When the world gets closer.

We help you see farther.

Sign up to our expressly international daily newsletter.

Paris City Hall, beach style
Paris City Hall, beach style

PARIS — The 2017 edition of "Paris Plages," the artificial beaches installed each summer along the banks of the river Seine, will be sans sable— sandless! Why? Because on Monday, the City of Paris announced that it will end its 14-year-old partnership with French-Swiss group LafargeHolcim. But the decision here matters less than what actually prompted it. Or, to be more precise, what didn't.

In June 2016, the French daily Le Monde published claims that LafargeHolcim — the world's leading cement company — had paid terror groups, including ISIS, so it could keep its cement plant in northern Syria running. Almost nine months later, on March 2, 2017, and after an internal investigation, LafargeHolcim finally admitted to the allegations and said in a statement that although "those responsible for the Syria operations appear to have acted in a manner they believed was in the best interests of the company and its employees ... the investigation revealed significant errors in judgment."

But that's not why the City of Paris reacted. What really ruffled feathers in the French capital, according to First Deputy Mayor of Paris Bruno Julliard, was LafargeHolcim's announcement, earlier in the month, that it was ready and willing to supply cement for U.S. President Donald Trump's controversial "border wall." Julliard called it a "nefarious project."

On March 9, one week after coming clean about its activities in Syria, CEO Eric Olsen told the AFP new agency that his company is "here to supply our customers' needs. We don't have a political view on things."

That may be true. But the Socialist mayor Paris, Anne Hidalgo, and her team certainly do. As the French edition of the newspaper 20 Minutes reports, a far-left member of the city council called on the mayor to boycott the company as early as last July, describing the sand used for the artificial beaches in Paris as "tainted with blood." But for Julliard, the fact that LafargeHolcim collaborated with ISIS, a terror group responsible for more than 200 deaths in France alone, seems to matter less than the company's plan to collaborate on Trump's wall. He called the Trump connection an "aggravating factor" that goes against "the ethical commitments that Parisians can expect from the city."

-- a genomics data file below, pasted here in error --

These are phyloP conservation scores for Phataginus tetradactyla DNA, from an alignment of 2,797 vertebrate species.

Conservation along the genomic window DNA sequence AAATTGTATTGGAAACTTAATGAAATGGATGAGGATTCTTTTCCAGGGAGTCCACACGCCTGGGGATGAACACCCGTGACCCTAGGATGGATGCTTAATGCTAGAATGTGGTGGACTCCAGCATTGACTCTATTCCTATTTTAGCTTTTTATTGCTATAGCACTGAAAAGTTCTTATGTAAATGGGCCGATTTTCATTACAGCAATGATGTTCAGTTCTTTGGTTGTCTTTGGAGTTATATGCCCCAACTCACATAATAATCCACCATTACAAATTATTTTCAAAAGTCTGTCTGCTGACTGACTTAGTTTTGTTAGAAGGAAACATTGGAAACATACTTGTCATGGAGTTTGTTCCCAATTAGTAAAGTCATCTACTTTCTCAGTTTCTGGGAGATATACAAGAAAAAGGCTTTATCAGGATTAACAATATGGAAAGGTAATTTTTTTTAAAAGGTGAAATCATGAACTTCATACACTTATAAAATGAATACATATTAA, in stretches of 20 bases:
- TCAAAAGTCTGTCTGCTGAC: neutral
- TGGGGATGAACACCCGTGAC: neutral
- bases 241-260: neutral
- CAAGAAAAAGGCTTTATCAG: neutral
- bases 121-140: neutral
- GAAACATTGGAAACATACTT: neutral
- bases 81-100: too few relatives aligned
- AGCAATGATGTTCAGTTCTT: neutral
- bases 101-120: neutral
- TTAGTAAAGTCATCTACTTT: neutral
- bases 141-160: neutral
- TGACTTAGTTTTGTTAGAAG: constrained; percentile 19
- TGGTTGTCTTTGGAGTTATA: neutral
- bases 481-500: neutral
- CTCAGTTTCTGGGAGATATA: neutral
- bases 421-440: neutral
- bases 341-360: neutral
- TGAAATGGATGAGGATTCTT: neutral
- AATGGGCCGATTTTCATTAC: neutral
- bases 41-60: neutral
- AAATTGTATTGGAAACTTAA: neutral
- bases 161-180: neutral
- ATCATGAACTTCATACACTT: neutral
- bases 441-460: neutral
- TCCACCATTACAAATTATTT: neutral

To be sure, as much as they'll miss their sandy makeshift beach, many Parisians will no doubt approve of the decision. Still, the timing may leave some of them scratching their heads about their city government's ethical priorities.

You've reached your monthly limit of free articles.
To read the full article, please subscribe.
Get unlimited access. Support Worldcrunch's unique mission:
  • Exclusive coverage from the world's top sources, in English for the first time.
  • Insights from the widest range of perspectives, languages and countries
  • $2.90/month or $19.90/year. No hidden charges. Cancel anytime.
Already a subscriber? Log in

When the world gets closer, we help you see farther

Sign up to our expressly international daily newsletter!
Geopolitics

Why The 'Perfect Storm' Of Iran's Protests May Be Unstoppable

The latest round of anti-regime protests in Iran is different than other in the 40 years of the Islamic Republic: for its universality and boldness, the level of public fury and grief, and the role of women and social media. The target is not some policy or the economy, but the regime itself.

A woman holds a lock of her hair during a London rally to protest the murder of Mahsa Amini in London

Roshanak Astaraki

-Analysis-

The death of 22-year-old Mahsa Amini in Tehran on Sept. 16, after a possible beating at a police station, has sparked outrage and mass protests in Iran and abroad. There have been demonstrations and a violent attempt to suppress them in more than 100 districts in every province of Iran.

These protests may look like others since 2017, and back even to 1999 — yet we may be facing an unprecedented turning point in Iranians' opposition to the Islamic Republic. Indeed newly installed conservative President Ibrahim Raisi could not have expected such momentum when he set off for a quick trip to New York and back for a meeting of the UN General Assembly.

For one of the mistakes of a regime that takes pride in dismissing the national traditions of Iran is to have overlooked the power of grief among our people.

Keep reading...Show less

When the world gets closer, we help you see farther

Sign up to our expressly international daily newsletter!
You've reached your monthly limit of free articles.
To read the full article, please subscribe.
Get unlimited access. Support Worldcrunch's unique mission:
  • Exclusive coverage from the world's top sources, in English for the first time.
  • Insights from the widest range of perspectives, languages and countries
  • $2.90/month or $19.90/year. No hidden charges. Cancel anytime.
Already a subscriber? Log in
Writing contest - My pandemic story
THE LATEST
FOCUS
TRENDING TOPICS

Central to the tragic absurdity of this war is the question of language. Vladimir Putin has repeated that protecting ethnic Russians and the Russian-speaking populations of Ukraine was a driving motivation for his invasion.

Yet one month on, a quick look at the map shows that many of the worst-hit cities are those where Russian is the predominant language: Kharkiv, Odesa, Kherson.

Watch VideoShow less
MOST READ